Enter the blurple “Ambanja”

Blurple 'Ambanja' circa 2012 -
Blurple 'Ambanja' circa 2012 -

I often use the term blurple to refer to suspected crosses, but that term pre-dates my usage and has been used to describe some wild-type Ambanja phenotypes which have red and blue mixed bars which appear purple. I don’t like this “purple” simplification because it is rare for there to be a continuous mix of red and blue resulting in true purple (a continuous blue sheen over a solid red base with reduced bars is much easier to achieve with a true blue Nosy Be body and a red body blue bar Ambilobe). The wild Ambanja phenotype is more often a pixelated red/blue that genetically can throw more red and less blue or more blue and less red in the next generation - similar to Ambilobe bars, but different shades of red and blue and higher degrees of pixelation in Ambanja.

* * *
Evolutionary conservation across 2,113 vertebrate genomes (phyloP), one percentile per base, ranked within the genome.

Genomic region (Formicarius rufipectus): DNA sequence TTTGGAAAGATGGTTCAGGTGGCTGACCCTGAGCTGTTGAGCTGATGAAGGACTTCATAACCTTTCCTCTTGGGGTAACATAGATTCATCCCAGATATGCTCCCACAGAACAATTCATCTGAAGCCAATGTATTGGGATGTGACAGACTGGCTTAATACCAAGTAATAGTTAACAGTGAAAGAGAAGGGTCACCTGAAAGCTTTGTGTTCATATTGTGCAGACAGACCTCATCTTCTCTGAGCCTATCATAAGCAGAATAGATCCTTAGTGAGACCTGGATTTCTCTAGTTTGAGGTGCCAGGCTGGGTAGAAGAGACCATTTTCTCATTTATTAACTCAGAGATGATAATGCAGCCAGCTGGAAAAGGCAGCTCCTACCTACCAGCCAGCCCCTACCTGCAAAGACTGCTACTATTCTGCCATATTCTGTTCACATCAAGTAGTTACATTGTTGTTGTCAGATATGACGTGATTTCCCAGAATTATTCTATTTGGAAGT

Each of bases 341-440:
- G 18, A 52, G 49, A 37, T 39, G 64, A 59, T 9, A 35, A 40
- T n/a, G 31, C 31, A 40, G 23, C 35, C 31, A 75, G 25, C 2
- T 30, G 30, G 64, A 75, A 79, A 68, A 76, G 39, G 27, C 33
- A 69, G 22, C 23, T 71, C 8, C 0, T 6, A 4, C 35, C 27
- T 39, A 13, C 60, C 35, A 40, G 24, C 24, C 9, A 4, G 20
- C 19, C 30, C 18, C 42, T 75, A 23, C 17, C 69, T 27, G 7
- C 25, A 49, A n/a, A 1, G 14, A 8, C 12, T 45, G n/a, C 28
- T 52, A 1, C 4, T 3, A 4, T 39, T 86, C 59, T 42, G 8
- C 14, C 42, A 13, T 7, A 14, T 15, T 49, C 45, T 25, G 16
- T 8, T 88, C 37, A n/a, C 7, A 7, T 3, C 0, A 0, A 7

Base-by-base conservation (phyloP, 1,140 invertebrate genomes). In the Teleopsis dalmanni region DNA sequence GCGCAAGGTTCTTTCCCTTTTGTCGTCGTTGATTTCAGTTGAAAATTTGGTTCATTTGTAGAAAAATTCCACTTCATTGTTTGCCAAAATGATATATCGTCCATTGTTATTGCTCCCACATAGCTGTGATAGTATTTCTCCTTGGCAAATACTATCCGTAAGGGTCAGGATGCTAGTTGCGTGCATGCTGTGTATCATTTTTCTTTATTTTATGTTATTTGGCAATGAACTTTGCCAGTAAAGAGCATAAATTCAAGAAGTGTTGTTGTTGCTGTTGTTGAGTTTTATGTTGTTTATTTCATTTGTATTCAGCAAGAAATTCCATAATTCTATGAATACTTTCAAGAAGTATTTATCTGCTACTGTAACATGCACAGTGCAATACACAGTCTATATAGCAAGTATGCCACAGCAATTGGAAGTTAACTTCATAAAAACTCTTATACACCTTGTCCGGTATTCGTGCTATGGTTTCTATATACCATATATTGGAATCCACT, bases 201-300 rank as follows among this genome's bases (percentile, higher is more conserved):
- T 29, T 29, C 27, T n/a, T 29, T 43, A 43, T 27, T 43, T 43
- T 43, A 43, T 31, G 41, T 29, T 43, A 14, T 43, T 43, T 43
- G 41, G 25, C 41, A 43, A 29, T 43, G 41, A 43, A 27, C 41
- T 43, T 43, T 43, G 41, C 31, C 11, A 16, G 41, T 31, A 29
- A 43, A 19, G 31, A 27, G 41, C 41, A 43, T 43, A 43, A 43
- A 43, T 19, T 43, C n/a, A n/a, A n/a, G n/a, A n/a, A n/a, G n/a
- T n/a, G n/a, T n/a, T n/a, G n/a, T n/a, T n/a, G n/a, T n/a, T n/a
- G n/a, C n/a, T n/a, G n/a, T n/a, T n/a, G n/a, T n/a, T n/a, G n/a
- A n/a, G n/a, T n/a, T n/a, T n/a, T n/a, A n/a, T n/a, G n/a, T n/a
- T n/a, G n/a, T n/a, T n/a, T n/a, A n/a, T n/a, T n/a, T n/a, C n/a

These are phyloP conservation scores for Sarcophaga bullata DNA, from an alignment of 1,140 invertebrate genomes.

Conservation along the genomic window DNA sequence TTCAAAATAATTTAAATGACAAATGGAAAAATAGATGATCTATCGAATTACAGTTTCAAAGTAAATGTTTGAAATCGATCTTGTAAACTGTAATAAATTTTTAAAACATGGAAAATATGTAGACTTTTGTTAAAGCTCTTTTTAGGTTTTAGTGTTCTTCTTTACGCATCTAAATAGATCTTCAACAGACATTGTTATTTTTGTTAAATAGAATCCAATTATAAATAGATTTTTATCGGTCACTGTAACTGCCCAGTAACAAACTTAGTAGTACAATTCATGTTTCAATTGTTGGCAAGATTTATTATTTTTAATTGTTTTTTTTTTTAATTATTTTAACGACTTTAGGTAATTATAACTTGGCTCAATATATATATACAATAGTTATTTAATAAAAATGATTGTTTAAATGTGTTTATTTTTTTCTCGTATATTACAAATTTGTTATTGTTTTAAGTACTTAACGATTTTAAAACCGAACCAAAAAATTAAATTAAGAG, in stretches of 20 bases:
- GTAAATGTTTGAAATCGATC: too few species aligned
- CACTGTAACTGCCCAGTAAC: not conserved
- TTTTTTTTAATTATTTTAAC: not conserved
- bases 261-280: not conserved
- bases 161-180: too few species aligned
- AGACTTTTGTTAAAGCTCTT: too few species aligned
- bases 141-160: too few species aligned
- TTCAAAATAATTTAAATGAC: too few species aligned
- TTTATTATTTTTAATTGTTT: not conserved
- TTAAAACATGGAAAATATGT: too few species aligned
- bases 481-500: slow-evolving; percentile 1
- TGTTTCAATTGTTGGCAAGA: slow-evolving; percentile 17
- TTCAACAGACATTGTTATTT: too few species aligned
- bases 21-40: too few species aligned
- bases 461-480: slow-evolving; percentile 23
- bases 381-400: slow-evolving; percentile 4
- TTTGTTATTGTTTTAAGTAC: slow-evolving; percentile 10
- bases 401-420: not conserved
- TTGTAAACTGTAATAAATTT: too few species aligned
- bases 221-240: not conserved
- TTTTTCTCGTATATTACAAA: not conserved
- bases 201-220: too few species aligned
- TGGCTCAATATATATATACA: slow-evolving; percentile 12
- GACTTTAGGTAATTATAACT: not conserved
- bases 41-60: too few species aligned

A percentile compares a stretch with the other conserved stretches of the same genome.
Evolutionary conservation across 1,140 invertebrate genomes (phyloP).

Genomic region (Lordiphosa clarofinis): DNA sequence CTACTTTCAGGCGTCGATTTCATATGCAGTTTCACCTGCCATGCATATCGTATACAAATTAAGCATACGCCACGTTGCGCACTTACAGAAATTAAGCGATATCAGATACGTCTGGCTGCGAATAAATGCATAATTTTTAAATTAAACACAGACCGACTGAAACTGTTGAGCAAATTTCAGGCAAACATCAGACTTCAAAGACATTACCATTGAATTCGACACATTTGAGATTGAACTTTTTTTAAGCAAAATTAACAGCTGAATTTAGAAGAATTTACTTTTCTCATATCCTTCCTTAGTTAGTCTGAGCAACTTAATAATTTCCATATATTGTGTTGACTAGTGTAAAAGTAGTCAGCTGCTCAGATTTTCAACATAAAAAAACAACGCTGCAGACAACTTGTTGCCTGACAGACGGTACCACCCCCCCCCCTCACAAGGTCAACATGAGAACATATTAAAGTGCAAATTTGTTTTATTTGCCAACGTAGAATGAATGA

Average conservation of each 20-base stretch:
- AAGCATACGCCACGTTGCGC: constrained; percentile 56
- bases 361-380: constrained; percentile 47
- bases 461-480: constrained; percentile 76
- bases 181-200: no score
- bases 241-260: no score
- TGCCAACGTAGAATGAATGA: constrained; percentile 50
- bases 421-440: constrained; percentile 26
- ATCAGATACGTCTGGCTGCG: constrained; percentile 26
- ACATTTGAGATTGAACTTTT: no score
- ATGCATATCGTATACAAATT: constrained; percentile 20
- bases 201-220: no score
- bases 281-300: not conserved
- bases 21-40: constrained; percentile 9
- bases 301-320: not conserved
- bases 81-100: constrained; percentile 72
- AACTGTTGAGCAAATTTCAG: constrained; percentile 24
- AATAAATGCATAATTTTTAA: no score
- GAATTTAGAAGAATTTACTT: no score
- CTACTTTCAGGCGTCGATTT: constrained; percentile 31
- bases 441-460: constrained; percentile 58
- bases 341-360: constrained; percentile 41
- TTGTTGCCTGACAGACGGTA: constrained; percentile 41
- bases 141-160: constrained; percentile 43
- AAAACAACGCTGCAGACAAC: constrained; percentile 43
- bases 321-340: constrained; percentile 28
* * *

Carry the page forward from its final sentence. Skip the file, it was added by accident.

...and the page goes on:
Very early on, 1-2 generations from wild-caught parents, blurples were clearly not wild-type Ambanja. They have more blue than any Ambanja and more red in the body and face than any Ambanja. So please don’t tell me they were selectively bred to look that way - it would take more than one or two generations of selective breeding to achieve that result. The best theory I have heard is that they are an F2 cross from a RBBB Ambilobe x Ambanja and a Nosy Be x Ambanja. That is where the red in the body comes from and the extra blue sheen over everything, which creates the appearance of “purple” where the red and blue overlap in an unnatural way. You’ll notice that the shade of blue is enhanced by the Ambilobe blue bars but the baby blue body coloring is clearly Nosy Be. There’s some Ambanja in there, but it is getting crowded out.

A great example of the blurple panther chameleon layering affect